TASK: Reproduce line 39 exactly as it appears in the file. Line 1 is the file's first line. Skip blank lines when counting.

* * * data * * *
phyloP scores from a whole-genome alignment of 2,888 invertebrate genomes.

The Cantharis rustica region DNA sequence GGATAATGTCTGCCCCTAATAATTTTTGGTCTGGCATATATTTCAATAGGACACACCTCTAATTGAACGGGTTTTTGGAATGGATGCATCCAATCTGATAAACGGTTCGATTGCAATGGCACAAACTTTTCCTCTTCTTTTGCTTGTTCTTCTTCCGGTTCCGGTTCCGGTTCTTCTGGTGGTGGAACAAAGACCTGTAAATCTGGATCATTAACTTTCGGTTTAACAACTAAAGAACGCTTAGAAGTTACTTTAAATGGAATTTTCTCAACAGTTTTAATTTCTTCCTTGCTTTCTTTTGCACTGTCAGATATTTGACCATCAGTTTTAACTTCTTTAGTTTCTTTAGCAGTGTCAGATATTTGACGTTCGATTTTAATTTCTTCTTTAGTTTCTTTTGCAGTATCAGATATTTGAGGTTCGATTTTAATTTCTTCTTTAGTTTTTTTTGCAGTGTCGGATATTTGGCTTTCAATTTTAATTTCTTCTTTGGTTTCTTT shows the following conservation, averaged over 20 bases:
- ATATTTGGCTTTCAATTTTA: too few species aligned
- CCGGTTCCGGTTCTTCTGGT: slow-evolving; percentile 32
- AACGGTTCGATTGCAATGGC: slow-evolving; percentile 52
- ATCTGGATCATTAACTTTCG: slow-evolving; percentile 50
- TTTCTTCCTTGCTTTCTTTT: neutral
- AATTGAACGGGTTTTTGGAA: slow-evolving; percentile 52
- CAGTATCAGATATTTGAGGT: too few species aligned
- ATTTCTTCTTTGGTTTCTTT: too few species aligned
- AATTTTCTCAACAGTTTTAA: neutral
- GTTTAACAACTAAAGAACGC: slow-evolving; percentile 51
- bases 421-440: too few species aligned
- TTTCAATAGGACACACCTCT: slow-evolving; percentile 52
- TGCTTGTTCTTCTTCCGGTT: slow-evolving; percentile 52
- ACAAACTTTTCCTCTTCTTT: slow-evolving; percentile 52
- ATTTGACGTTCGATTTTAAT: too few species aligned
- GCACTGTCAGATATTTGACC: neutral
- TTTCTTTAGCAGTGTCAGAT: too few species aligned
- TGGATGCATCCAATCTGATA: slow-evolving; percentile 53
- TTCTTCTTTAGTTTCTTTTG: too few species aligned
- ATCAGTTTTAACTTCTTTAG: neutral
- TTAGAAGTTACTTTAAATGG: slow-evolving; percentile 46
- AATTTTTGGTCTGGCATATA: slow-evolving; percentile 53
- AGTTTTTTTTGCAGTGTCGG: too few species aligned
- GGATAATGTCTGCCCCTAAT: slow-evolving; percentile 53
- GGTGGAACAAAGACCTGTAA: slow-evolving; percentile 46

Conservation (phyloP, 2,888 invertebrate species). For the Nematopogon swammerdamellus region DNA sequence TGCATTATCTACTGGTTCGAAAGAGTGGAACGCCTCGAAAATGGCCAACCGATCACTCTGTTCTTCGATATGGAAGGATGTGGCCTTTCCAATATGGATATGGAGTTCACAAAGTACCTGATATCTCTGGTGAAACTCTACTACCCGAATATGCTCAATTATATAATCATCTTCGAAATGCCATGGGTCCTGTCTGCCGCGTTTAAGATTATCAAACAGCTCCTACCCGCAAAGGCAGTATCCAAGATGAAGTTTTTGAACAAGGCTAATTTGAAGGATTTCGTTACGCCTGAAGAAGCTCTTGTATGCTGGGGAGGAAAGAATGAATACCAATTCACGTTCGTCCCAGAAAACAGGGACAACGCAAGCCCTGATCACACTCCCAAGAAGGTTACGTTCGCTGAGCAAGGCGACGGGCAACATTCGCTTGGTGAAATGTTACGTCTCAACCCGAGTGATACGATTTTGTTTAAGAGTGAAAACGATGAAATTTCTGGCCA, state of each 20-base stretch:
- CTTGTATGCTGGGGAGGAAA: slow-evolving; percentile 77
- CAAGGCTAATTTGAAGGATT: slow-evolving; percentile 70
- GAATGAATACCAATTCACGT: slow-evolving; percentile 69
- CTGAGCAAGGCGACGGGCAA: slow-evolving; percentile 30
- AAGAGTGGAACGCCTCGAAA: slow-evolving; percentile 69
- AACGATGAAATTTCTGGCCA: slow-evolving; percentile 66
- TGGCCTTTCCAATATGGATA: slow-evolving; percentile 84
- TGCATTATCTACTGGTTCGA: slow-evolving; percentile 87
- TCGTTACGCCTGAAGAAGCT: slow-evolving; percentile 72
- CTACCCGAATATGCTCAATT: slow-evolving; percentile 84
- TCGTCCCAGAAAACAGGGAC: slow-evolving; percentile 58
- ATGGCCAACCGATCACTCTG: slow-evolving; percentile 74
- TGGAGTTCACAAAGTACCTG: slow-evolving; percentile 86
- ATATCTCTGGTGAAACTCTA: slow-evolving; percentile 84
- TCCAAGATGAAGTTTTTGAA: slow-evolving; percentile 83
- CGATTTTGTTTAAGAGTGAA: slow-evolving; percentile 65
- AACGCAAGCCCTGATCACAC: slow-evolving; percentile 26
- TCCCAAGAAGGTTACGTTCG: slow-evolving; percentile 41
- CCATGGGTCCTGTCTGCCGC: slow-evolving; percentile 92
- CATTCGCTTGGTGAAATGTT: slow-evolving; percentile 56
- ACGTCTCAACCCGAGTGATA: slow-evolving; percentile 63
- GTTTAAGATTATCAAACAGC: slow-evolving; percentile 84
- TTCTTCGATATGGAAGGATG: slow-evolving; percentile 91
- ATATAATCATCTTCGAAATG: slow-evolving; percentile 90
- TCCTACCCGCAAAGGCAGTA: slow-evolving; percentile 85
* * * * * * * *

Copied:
- TCGTCCCAGAAAACAGGGAC: slow-evolving; percentile 58